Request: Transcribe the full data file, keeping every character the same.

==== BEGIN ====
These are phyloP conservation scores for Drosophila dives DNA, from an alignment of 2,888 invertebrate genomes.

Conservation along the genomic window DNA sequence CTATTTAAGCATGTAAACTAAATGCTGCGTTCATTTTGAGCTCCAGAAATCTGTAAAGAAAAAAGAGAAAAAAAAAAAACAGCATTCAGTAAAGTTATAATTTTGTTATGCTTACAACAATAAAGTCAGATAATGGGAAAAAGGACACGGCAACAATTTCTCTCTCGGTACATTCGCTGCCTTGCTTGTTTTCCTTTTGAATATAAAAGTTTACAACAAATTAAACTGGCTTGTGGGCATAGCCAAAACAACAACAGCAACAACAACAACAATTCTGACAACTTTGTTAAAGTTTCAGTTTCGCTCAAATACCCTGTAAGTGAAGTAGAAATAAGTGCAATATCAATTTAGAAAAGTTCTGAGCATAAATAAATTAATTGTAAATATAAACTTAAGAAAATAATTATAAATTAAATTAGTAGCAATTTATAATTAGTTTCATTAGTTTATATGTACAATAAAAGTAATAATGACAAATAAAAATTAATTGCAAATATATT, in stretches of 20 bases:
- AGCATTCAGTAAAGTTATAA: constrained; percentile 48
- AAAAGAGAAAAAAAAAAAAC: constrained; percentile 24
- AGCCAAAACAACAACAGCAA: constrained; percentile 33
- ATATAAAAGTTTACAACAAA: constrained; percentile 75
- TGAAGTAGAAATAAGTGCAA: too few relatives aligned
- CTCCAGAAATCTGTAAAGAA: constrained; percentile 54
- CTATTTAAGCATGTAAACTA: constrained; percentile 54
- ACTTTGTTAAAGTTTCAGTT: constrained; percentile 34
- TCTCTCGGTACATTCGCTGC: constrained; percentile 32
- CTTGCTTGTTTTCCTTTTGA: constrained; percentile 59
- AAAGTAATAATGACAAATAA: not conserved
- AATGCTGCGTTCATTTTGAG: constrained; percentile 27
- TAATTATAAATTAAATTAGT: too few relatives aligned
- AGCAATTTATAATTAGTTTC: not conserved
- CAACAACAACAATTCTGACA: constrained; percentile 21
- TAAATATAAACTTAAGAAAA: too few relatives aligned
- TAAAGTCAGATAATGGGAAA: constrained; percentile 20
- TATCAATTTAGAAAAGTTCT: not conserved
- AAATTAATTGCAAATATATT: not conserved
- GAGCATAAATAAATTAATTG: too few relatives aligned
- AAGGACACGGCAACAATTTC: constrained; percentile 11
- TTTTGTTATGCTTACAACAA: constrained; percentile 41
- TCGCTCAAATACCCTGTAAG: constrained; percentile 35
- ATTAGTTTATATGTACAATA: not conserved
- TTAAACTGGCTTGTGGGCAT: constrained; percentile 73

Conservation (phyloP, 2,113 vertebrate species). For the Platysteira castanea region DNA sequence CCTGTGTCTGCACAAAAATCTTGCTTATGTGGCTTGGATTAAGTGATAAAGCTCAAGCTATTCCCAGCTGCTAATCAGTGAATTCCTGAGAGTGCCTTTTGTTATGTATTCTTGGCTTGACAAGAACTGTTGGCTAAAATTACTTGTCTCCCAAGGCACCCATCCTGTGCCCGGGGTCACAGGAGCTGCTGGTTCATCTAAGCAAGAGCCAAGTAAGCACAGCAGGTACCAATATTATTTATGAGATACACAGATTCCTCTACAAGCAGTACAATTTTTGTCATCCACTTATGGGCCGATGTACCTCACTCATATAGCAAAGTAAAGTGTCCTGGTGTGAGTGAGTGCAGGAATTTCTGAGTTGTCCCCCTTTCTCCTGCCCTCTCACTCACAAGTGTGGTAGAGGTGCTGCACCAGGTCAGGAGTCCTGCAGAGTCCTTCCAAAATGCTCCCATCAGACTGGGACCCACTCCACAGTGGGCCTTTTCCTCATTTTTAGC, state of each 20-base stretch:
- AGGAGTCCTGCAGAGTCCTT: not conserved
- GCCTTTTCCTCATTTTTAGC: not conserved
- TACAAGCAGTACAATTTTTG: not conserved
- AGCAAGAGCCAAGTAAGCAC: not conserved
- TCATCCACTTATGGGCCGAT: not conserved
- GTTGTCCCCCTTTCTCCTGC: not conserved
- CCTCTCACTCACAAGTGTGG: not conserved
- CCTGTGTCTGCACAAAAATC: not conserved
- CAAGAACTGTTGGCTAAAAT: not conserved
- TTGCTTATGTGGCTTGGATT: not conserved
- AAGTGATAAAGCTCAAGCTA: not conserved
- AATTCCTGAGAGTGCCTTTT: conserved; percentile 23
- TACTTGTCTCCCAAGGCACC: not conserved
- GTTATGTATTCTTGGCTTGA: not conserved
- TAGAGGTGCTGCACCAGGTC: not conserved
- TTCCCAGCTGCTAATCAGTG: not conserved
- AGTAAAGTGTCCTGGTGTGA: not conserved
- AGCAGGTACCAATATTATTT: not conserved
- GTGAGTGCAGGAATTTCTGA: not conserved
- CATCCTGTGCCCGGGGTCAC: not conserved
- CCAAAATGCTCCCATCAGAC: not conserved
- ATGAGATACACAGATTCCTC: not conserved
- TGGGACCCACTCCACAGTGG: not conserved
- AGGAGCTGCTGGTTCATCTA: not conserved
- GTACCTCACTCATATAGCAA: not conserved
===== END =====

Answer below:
These are phyloP conservation scores for Drosophila dives DNA, from an alignment of 2,888 invertebrate genomes.

Conservation along the genomic window DNA sequence CTATTTAAGCATGTAAACTAAATGCTGCGTTCATTTTGAGCTCCAGAAATCTGTAAAGAAAAAAGAGAAAAAAAAAAAACAGCATTCAGTAAAGTTATAATTTTGTTATGCTTACAACAATAAAGTCAGATAATGGGAAAAAGGACACGGCAACAATTTCTCTCTCGGTACATTCGCTGCCTTGCTTGTTTTCCTTTTGAATATAAAAGTTTACAACAAATTAAACTGGCTTGTGGGCATAGCCAAAACAACAACAGCAACAACAACAACAATTCTGACAACTTTGTTAAAGTTTCAGTTTCGCTCAAATACCCTGTAAGTGAAGTAGAAATAAGTGCAATATCAATTTAGAAAAGTTCTGAGCATAAATAAATTAATTGTAAATATAAACTTAAGAAAATAATTATAAATTAAATTAGTAGCAATTTATAATTAGTTTCATTAGTTTATATGTACAATAAAAGTAATAATGACAAATAAAAATTAATTGCAAATATATT, in stretches of 20 bases:
- AGCATTCAGTAAAGTTATAA: constrained; percentile 48
- AAAAGAGAAAAAAAAAAAAC: constrained; percentile 24
- AGCCAAAACAACAACAGCAA: constrained; percentile 33
- ATATAAAAGTTTACAACAAA: constrained; percentile 75
- TGAAGTAGAAATAAGTGCAA: too few relatives aligned
- CTCCAGAAATCTGTAAAGAA: constrained; percentile 54
- CTATTTAAGCATGTAAACTA: constrained; percentile 54
- ACTTTGTTAAAGTTTCAGTT: constrained; percentile 34
- TCTCTCGGTACATTCGCTGC: constrained; percentile 32
- CTTGCTTGTTTTCCTTTTGA: constrained; percentile 59
- AAAGTAATAATGACAAATAA: not conserved
- AATGCTGCGTTCATTTTGAG: constrained; percentile 27
- TAATTATAAATTAAATTAGT: too few relatives aligned
- AGCAATTTATAATTAGTTTC: not conserved
- CAACAACAACAATTCTGACA: constrained; percentile 21
- TAAATATAAACTTAAGAAAA: too few relatives aligned
- TAAAGTCAGATAATGGGAAA: constrained; percentile 20
- TATCAATTTAGAAAAGTTCT: not conserved
- AAATTAATTGCAAATATATT: not conserved
- GAGCATAAATAAATTAATTG: too few relatives aligned
- AAGGACACGGCAACAATTTC: constrained; percentile 11
- TTTTGTTATGCTTACAACAA: constrained; percentile 41
- TCGCTCAAATACCCTGTAAG: constrained; percentile 35
- ATTAGTTTATATGTACAATA: not conserved
- TTAAACTGGCTTGTGGGCAT: constrained; percentile 73

Conservation (phyloP, 2,113 vertebrate species). For the Platysteira castanea region DNA sequence CCTGTGTCTGCACAAAAATCTTGCTTATGTGGCTTGGATTAAGTGATAAAGCTCAAGCTATTCCCAGCTGCTAATCAGTGAATTCCTGAGAGTGCCTTTTGTTATGTATTCTTGGCTTGACAAGAACTGTTGGCTAAAATTACTTGTCTCCCAAGGCACCCATCCTGTGCCCGGGGTCACAGGAGCTGCTGGTTCATCTAAGCAAGAGCCAAGTAAGCACAGCAGGTACCAATATTATTTATGAGATACACAGATTCCTCTACAAGCAGTACAATTTTTGTCATCCACTTATGGGCCGATGTACCTCACTCATATAGCAAAGTAAAGTGTCCTGGTGTGAGTGAGTGCAGGAATTTCTGAGTTGTCCCCCTTTCTCCTGCCCTCTCACTCACAAGTGTGGTAGAGGTGCTGCACCAGGTCAGGAGTCCTGCAGAGTCCTTCCAAAATGCTCCCATCAGACTGGGACCCACTCCACAGTGGGCCTTTTCCTCATTTTTAGC, state of each 20-base stretch:
- AGGAGTCCTGCAGAGTCCTT: not conserved
- GCCTTTTCCTCATTTTTAGC: not conserved
- TACAAGCAGTACAATTTTTG: not conserved
- AGCAAGAGCCAAGTAAGCAC: not conserved
- TCATCCACTTATGGGCCGAT: not conserved
- GTTGTCCCCCTTTCTCCTGC: not conserved
- CCTCTCACTCACAAGTGTGG: not conserved
- CCTGTGTCTGCACAAAAATC: not conserved
- CAAGAACTGTTGGCTAAAAT: not conserved
- TTGCTTATGTGGCTTGGATT: not conserved
- AAGTGATAAAGCTCAAGCTA: not conserved
- AATTCCTGAGAGTGCCTTTT: conserved; percentile 23
- TACTTGTCTCCCAAGGCACC: not conserved
- GTTATGTATTCTTGGCTTGA: not conserved
- TAGAGGTGCTGCACCAGGTC: not conserved
- TTCCCAGCTGCTAATCAGTG: not conserved
- AGTAAAGTGTCCTGGTGTGA: not conserved
- AGCAGGTACCAATATTATTT: not conserved
- GTGAGTGCAGGAATTTCTGA: not conserved
- CATCCTGTGCCCGGGGTCAC: not conserved
- CCAAAATGCTCCCATCAGAC: not conserved
- ATGAGATACACAGATTCCTC: not conserved
- TGGGACCCACTCCACAGTGG: not conserved
- AGGAGCTGCTGGTTCATCTA: not conserved
- GTACCTCACTCATATAGCAA: not conserved